Name: Raniero Vieri de' Medici
Play by: Devon Terrell
Raniero is of average height and build, but does not exactly blend in with a crowd. His complexion is a touch too dark to be merely tanned, his hair a touch too thick, his nose and lips a touch too big. His eyes are brown and wide. His build is somewhat athletic given the sports he plays, but others often mistake him for being bigger than he is.
If someone were trying to compliment Raniero, the term “intelligent” would likely be used. Possibly also “well-spoken,” perhaps even “witty.” The thing is that these descriptions are weighted against his background and appearance, so the implication is “he’s intelligent for a Moor” (although his heritage is more likely African and not Moor). This is the dichotomy that defines him: despite growing up among Venetian society, he will never quite be a part of it any more than an immigrant or a merchant passing through would be, on account of the “baseness” associated with his birth and background. That has made him a bit sullen and resentful, but he can be pleasant and does enjoy a good time with his friends. At his worst, he is hot-tempered to the point of violence, and while he is not always in this temperament, there are a few things that can immediately push him into this mood, such as mentions of his past and his background, or belittling him on account of his skin color.
to establish himself and restore his family line; and to have his own land/estate
Born in Venice, Raniero is recognized as a direct descendant of the main de’ Medici branch, which is widely considered to have ended with Alessandro de’ Medici in 1537. Part of that line moved from Florence and made its way into Venice by the start of the eighteenth century. By then the cadet branch of the de’ Medicis had taken power, and Raniero was born into relative poverty. His early childhood is a haze of vague memories of mildly neglectful parenting, until both of his parents fell ill and Raniero, around five years old, was sent to the home of a distant relative, Bianca whom he referred to as an “aunt” but was more likely a cousin of his mother. He was only meant to live with Bianca until his parents recovered, but his mother succumbed to the illness and his father also supposedly died but in fact took the opportunity to pursue a less responsibility-laden life elsewhere. From then on Raniero was raised by his aunt.
Racism at the time was not as fine-tuned. Those of browner complexions, from Moors to Africans to Turks, were generally regarded as being of baser tendencies and thus less worthy of respect; it was considered a “condition” and such individuals were expected to behave outside of societal context, such as being promiscuous or of lower intellect, or of being violent or criminal. (The more systematic discrimination we know, such as laws aimed at restraining these ethnicities, is a more recent invention.) So whenever Raniero misbehaved, it was brushed off as being part of his “condition” as a brown-skinned boy. On one hand, it was convenient and allowed Raniero certain freedoms that Bianca’s own children did not have; on the other, it was highly insulting, and as he grew older and began to see the world around him more clearly, he took more and more offense to it.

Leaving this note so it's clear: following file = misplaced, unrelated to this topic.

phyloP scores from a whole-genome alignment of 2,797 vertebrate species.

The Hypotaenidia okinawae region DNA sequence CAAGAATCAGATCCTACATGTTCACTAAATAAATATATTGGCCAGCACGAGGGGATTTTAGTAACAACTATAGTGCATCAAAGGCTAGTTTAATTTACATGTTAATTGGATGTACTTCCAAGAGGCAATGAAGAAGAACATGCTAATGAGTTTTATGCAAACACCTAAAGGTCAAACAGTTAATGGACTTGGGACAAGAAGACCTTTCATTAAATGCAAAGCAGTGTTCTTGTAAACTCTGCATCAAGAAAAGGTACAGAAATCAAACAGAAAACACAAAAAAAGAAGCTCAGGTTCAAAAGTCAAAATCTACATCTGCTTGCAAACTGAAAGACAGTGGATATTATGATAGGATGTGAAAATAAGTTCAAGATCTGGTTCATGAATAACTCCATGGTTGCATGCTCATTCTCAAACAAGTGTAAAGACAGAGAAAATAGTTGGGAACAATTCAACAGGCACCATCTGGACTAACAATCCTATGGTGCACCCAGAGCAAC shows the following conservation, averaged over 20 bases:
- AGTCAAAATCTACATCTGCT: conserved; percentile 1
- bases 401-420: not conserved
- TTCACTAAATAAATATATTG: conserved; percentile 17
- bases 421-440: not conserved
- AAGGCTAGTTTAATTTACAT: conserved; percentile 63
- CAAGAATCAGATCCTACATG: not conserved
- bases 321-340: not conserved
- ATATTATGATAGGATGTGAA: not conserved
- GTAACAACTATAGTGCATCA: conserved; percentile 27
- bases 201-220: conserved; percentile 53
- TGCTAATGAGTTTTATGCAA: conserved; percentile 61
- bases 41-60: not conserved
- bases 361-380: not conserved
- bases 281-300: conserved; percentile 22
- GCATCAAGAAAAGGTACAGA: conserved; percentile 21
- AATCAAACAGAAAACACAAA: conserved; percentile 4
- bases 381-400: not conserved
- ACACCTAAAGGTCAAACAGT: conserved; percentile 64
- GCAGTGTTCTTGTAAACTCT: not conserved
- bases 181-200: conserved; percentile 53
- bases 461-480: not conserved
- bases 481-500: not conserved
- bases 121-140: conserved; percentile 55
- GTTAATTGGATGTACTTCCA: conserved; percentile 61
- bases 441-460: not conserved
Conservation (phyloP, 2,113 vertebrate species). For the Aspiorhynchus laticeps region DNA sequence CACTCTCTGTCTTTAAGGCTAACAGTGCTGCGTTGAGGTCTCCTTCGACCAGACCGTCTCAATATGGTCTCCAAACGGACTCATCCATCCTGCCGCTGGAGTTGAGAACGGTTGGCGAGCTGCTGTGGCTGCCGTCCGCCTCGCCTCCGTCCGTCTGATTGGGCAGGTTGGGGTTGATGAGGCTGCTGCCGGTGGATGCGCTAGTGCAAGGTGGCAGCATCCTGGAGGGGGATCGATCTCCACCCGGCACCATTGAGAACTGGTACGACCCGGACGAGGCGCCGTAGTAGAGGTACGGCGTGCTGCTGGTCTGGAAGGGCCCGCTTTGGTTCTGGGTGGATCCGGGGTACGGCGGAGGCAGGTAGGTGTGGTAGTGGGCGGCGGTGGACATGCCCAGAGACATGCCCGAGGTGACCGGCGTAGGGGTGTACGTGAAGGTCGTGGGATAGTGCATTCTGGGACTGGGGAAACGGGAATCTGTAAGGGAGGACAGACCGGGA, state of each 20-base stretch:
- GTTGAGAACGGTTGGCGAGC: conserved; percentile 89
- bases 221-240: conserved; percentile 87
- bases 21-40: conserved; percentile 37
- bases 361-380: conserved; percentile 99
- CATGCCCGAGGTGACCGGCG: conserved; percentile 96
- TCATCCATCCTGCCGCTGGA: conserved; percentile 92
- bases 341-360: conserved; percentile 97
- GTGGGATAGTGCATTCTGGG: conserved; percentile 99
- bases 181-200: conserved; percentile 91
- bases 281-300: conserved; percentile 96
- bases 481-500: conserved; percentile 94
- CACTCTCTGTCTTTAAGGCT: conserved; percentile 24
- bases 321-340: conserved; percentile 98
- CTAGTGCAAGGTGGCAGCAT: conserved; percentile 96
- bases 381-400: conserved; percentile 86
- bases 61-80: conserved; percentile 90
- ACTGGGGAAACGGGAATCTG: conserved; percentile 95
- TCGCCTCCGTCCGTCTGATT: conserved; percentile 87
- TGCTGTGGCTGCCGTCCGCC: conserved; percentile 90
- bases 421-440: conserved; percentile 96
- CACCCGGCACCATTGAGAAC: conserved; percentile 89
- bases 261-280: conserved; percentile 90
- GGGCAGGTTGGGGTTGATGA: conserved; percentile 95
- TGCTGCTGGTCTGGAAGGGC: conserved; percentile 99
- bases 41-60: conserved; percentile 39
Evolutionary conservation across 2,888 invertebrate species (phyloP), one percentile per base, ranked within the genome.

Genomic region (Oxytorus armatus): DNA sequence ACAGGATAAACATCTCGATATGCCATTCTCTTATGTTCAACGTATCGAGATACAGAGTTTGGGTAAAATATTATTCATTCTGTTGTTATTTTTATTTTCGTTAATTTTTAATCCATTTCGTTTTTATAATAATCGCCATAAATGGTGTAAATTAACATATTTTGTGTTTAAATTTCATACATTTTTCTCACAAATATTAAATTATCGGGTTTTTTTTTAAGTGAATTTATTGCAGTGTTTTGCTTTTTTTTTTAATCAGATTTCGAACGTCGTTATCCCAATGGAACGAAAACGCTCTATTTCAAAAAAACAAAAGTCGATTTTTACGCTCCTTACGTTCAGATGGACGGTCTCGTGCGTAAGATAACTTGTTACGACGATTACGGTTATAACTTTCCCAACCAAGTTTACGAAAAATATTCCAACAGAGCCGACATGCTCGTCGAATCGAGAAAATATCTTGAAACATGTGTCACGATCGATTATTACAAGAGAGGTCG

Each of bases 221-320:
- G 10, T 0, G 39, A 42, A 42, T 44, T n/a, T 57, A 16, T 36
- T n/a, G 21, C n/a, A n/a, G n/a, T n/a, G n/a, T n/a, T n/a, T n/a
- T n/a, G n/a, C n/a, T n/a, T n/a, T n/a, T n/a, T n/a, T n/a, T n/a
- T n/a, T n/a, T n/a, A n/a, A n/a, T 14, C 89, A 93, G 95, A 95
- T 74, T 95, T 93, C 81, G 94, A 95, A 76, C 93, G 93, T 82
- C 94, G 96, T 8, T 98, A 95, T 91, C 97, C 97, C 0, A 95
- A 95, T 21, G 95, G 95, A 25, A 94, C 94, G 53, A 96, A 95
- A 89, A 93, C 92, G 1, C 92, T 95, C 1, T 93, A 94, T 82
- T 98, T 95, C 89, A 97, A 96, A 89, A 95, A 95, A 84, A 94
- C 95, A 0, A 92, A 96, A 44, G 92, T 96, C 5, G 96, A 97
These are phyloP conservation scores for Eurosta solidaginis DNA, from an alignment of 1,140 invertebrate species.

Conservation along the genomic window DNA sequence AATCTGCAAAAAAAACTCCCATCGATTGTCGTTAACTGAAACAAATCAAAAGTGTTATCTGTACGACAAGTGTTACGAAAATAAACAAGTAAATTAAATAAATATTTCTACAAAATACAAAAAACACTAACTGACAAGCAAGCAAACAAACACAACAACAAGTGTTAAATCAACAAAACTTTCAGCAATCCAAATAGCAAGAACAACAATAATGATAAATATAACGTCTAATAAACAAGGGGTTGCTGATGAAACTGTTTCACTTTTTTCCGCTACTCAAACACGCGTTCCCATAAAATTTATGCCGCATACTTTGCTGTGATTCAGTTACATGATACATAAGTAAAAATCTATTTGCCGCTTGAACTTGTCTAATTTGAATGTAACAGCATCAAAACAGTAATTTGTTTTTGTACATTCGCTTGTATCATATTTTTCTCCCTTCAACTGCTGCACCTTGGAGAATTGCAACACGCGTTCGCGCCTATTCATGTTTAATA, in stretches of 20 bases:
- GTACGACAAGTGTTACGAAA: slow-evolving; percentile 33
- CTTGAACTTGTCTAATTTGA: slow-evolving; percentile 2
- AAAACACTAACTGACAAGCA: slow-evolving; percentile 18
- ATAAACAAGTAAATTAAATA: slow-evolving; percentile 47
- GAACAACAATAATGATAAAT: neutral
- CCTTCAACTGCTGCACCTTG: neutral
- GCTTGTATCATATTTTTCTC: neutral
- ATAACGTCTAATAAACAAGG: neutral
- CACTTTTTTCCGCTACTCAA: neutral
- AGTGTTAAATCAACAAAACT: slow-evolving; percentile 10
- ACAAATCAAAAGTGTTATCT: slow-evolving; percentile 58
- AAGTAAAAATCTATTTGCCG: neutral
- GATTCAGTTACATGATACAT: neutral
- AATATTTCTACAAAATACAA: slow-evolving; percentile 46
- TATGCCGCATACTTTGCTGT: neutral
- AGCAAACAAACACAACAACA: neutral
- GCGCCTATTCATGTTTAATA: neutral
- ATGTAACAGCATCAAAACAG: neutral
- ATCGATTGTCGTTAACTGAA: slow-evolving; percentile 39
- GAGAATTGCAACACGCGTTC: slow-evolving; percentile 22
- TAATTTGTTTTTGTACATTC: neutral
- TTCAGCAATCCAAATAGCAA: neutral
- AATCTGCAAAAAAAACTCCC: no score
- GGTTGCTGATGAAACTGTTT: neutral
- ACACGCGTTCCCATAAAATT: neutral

That characterization also built a wall between him and his peers, Bianca’s children. The comfortably well-off widow of a successful merchant, Bianca lived in considerable ease, with a small staff to help her manage her estate and raise her children, a son named Giovan and a daughter named Nicola, better known as “Colette.” Materially, the three children wanted for little, and were brought up with access to many of the luxuries that evaded most families of their class. All too often Raniero heard stories of the former political pull of his family, usually in the context of “these men were great, and this is what you should have had.” This bred in Raniero a sense of resentment aimed at no one in particular.
Having studied a number of disciplines, from architecture to philosophy, due to an appreciation for learning, Raniero has spent most of his adult life trying to find his way into a position of influence in the Venetian government. It’s an uphill climb, but he is also able to sharpen his political skills in the day-to-day managing of Bianca’s dwindling business, alongside Giovan. Beyond that he leads a life of simplicity and leisure but remains unsatisfied with it.